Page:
In my Scientific American column this month, I wrote about the public’s hysteria when Apple eliminated the headphone jack in its phones, starting with the iPhone 7. (Motorola and LeEco had also eliminated the headphone jack.)
Apple argues that sooner or later, everything goes wireless: phones (cellular), networking (WiFi), video connections (AirPlay or Chromecast), accessory connections (Bluetooth), and so on—and now it’s time for headphones to go wireless, too. Apple sells its own, rather amazing AirPods (wireless white earbuds that hook into each ear), but there are dozens of Bluetooth earbuds available, costing as little as $17.
In the box with the iPhone, you also get a set of wired earbuds that connect to the phone’s charging jack, plus a little two-inch adapter cable that accommodates any existing earbuds or headphones.
So: Does that cover it? Does that make it OK to eliminate the jack? Here’s my diary of life without one.
Day One: Amtrak to Boston. I decide to give the AirPods a try. The white case looks like a dental-floss container, but it’s also an AirPod recharger (holds 24 hours’ worth of charge). Just opening the container’s hinged lid makes the AirPod “pair” with the phone—very slick.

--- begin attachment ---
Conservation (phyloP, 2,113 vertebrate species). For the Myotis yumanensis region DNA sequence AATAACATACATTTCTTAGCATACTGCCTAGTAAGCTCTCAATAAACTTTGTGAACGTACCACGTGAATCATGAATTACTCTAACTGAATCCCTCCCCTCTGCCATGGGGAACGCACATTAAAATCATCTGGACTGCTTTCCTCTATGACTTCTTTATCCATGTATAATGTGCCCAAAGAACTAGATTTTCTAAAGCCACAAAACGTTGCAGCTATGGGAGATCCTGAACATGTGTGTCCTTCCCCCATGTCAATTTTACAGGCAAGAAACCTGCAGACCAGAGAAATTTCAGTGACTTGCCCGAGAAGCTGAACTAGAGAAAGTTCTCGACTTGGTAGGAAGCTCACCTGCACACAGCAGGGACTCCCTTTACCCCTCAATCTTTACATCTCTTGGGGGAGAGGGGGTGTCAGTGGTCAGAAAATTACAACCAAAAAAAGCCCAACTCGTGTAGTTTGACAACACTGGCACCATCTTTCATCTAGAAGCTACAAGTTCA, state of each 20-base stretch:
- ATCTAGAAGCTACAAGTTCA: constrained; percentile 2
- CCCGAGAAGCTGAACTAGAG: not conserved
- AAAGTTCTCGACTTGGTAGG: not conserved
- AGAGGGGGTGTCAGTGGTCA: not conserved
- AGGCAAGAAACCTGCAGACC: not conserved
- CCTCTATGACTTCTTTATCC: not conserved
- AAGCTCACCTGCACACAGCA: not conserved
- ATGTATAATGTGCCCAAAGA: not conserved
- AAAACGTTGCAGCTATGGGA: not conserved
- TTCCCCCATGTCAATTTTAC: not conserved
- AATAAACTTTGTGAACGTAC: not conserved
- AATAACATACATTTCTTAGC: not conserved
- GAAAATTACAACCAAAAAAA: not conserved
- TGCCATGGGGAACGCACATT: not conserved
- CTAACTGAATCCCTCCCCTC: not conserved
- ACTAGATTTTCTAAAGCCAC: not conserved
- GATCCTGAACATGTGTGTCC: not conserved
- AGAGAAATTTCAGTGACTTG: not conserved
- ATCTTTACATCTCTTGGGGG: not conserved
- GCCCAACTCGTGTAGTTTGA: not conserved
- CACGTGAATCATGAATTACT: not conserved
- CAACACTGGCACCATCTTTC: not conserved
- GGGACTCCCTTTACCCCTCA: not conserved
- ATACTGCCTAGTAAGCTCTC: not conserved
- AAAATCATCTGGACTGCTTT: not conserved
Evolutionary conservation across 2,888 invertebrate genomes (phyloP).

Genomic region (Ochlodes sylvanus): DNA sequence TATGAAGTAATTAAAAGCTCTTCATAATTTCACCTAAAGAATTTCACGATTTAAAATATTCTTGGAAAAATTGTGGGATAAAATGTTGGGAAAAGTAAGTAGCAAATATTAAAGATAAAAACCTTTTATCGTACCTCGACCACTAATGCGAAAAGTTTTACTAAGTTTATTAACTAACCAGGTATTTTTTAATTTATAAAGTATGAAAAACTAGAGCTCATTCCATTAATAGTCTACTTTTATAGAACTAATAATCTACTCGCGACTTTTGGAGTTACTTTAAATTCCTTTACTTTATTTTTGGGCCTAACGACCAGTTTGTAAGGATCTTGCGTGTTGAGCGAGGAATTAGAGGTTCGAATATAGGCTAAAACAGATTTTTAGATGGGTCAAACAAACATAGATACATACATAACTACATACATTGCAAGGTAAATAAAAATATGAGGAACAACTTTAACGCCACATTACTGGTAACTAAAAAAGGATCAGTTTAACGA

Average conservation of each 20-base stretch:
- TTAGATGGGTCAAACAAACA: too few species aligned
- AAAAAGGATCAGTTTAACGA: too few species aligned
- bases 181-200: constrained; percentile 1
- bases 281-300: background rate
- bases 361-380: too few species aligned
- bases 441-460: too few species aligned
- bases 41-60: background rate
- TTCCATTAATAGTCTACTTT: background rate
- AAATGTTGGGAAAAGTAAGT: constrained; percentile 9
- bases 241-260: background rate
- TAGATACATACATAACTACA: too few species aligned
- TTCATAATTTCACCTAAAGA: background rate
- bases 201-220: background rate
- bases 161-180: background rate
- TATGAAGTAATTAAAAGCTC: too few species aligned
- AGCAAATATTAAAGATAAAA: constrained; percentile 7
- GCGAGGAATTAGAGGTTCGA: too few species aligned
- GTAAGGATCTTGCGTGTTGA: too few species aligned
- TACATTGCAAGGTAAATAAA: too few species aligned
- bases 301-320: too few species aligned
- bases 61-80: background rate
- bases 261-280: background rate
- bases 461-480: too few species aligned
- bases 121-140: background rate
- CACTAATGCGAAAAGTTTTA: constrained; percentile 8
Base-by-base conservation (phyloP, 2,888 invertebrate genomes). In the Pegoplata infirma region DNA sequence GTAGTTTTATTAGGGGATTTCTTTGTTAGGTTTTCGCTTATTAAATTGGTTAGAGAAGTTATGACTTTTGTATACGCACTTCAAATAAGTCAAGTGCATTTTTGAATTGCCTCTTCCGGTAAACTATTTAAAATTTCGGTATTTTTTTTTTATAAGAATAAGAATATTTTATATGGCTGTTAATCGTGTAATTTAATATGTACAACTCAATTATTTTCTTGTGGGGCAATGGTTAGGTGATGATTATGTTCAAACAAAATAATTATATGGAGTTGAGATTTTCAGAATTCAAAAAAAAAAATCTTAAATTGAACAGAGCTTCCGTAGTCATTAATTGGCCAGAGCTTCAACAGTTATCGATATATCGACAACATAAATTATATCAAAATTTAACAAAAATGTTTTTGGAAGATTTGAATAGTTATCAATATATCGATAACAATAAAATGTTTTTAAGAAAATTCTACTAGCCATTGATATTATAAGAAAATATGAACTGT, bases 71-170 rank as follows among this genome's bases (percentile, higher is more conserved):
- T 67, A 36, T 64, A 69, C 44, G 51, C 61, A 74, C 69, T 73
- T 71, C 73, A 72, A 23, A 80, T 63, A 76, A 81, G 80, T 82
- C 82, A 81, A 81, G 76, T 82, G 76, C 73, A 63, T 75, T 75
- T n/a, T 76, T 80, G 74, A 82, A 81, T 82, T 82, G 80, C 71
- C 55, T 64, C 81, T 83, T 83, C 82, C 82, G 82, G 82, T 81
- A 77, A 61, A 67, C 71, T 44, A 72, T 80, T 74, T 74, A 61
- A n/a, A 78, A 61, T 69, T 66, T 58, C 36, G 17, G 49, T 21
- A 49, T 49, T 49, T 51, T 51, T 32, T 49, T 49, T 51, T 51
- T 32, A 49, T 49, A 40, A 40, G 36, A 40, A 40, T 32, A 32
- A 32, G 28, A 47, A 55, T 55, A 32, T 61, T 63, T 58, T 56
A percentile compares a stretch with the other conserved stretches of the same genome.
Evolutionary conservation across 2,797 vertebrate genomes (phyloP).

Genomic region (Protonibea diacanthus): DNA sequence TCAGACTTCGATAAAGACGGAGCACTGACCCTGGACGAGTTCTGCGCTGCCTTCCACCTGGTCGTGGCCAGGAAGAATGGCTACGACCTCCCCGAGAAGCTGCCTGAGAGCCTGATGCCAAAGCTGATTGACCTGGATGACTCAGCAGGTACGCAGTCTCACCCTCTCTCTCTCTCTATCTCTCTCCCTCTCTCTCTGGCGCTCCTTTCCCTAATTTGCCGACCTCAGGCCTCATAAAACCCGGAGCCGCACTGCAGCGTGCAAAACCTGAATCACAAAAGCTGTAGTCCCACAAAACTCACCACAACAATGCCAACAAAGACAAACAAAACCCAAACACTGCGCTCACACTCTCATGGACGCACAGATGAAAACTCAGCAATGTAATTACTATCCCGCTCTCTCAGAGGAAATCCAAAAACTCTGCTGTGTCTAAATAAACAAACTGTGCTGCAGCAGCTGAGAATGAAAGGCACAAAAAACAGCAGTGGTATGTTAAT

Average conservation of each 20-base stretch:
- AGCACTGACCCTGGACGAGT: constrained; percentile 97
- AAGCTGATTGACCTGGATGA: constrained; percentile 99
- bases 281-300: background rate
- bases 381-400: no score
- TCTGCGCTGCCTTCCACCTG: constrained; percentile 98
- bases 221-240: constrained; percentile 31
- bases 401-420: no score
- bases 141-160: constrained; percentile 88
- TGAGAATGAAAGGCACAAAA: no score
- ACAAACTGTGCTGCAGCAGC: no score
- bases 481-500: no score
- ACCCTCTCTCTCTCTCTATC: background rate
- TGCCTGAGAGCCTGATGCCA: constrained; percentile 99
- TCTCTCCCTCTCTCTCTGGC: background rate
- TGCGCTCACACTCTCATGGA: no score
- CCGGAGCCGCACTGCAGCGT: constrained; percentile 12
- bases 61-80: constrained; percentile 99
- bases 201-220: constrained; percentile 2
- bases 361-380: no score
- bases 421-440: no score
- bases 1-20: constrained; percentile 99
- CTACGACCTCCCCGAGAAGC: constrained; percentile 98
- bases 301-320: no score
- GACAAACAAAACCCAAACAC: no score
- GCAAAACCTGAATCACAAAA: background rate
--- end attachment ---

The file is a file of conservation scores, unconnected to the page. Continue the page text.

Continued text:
I’m listening to Facebook and YouTube videos. The AirPod sounds great. I’m perfectly content to ear only one of them, so that I can still be aware of my surroundings. I’m not listening to, you know, Mozart.
Day Two: In my Boston hotel, I grab the phone and head downstairs to the fitness center. On my way in, I spot a bowl full of cheap earbuds, provided for the gym’s guests. Cool! I’ll plug into my phone and listen to some NPR! Oh wait—no, I won’t. I didn’t anticipate this event, so I didn’t bring the adapter.
Day Four: After five hours of playback, the right AirPod I’ve been using is finally dead. I switch to using the left one. All the fears about having them fall out and get lost are overblown; this thing hasn’t even come close to falling out.
Day Five: I’ve been listening to my phone through the AirPod, but now I want to switch to my Mac laptop. Without even removing the bud from my ear, I see that I can switch the AirPod’s source to the Mac with one menu click. That’s cool.
Day Six: Flight to San Francisco. Yay—seatback TVs! Boo—they have standard headphone jacks. I can’t use the AirPods; I’m going to have to get the Apple headphone adapter cable. Which is in the overhead bin. Which I’m not allowed to open until the seatbelt light goes off. OK, I’ll just watch in silence.
Day Seven. Home. Well, both arguments are correct. Wireless really is wonderful. It’s glorious not to have to untangle a set of earbuds, not to have the wire get caught on things. But we live in a headphone-jack world. In principle, the little adapter should solve that problem every time; in practice, it’s something you have to remember to keep and track and carry.
Someday, all of us will listen wirelessly. For now, we’re stuck in the transitional age.